Delhi Air Quality Index hits the 'poor' mark; Mumbai, Chennai and Kolkata see relatively better air

Haryana reported a slight decrease in number of stubble burning incidents but Punjab had a massive increase of 45 percent.

The air quality index (AQI) in Delhi has taken a turn for the worse. Delhiites have woken up to a thick blanket of smog covering the city. The crop burning in the neighbouring states of Haryana and Punjab are thought to be the cause of the bad AQI.

An AQI between 0 and 50 is considered 'good', 51 and 100 'satisfactory', 101 and 200 'moderate', 201 and 300 'poor', 301 and 400 'very poor', and 401 and 500 'severe'.

A person covering his mouth to resist smoke. Image: Helen Sushitskaya / shutterstock

A person covering his mouth with a mask. Image: Helen Sushitskaya / shutterstock

The AQI in Anand Vihar, Wazirpur, Vivek Vihar, Mundka, Bawana, Jahangirpuri was 327, 323, 317, 309, 302 and 300 respectively, according to Central Pollution Control Board data.

The air quality in neighbouring Ghaziabad (320), Greater Noida (312) and Noida (310) in Uttar Pradesh and Haryana's Alipur Khalsa (351) and Panipat (339) also turned "very poor".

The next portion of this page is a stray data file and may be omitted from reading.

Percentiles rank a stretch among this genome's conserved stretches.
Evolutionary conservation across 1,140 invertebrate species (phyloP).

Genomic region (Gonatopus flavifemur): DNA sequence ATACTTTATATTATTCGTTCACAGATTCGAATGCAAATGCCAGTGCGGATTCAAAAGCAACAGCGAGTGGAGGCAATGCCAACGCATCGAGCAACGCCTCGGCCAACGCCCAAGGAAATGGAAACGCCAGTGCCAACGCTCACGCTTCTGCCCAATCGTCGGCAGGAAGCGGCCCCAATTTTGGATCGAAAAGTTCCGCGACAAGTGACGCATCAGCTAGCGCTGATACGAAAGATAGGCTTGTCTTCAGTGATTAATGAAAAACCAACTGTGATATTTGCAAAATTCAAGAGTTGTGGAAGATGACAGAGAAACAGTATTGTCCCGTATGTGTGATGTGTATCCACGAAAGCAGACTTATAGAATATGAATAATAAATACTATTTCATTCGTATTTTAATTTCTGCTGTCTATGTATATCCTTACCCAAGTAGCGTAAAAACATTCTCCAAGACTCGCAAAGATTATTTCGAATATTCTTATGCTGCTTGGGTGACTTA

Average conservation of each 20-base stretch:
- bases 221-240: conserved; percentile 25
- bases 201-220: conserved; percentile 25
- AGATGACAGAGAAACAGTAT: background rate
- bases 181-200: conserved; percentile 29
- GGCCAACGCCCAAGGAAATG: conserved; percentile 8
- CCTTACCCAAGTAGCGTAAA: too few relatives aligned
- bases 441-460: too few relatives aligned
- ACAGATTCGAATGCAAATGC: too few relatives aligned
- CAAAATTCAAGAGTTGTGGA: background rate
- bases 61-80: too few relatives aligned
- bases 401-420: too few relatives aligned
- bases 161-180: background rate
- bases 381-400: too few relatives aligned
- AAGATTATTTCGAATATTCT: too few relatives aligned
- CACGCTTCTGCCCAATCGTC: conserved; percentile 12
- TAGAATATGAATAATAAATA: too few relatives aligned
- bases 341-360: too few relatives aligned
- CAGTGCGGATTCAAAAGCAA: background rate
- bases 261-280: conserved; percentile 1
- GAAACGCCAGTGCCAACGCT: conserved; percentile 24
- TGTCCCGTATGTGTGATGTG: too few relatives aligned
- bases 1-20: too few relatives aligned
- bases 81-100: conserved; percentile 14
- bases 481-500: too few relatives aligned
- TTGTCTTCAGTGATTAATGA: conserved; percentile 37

Faridabad, Greater Noida, Baghpat, Murthal recorded an AQI at 290, 233, 280, 259 and 245 respectively.

The Centre-run System of Air Quality and Weather Forecasting and Research (SAFAR) issued a health advisory, asking people to reduce heavy exertion. "People with heart or kind diseases and children should avoid longer and heavy exertion. Everyone may experience health effects. Significant increase in respiratory problems," it said.

According to PTI, Haryana has reported a slight decrease in the number of stubble burning incidents, Punjab has reported a massive increase of 45 percent in such cases till October 11, according to data of pollution control boards of the two states. Despite a ban on stubble burning in Punjab and Haryana, farmers continue to defy it amid a lack of financial incentives.

Starting from 15 October, stricter measures to fight air pollution will come into force in Delhi and its neighbourhood as part of the Graded Response Action Plan, which was first implemented in Delhi-NCR in 2017. These measures include increasing bus and metro services, hiking parking fees and stopping use of diesel generator sets when the air quality turns "poor".

Other metropolitan cities of Mumbai, Kolkata and Chennai, as compared to Delhi, have had much better air quality.

The AQI in Indian cities. image credit: AQI

The AQI in Indian cities. image credit: AQI

The areas in Mumbai city, that have air quality stations are Vasai. Borivali, Bandra, Colaba, Airoli, Nerul, Sion and the AQI are 103, 72, 111, 92, 74, 87, 125 respectively.

The areas in Kolkata city that have air quality stations are Jadavpur, Ballygunge, Rabindra Sarobar, Siliguri, Victoria and the AQI are 150, 173, 89, 22 and 137 respectively.

The areas in Chennai city that have air quality stations are Alandur bus depot has 45 AQI and Velachery has an AQI of 35.

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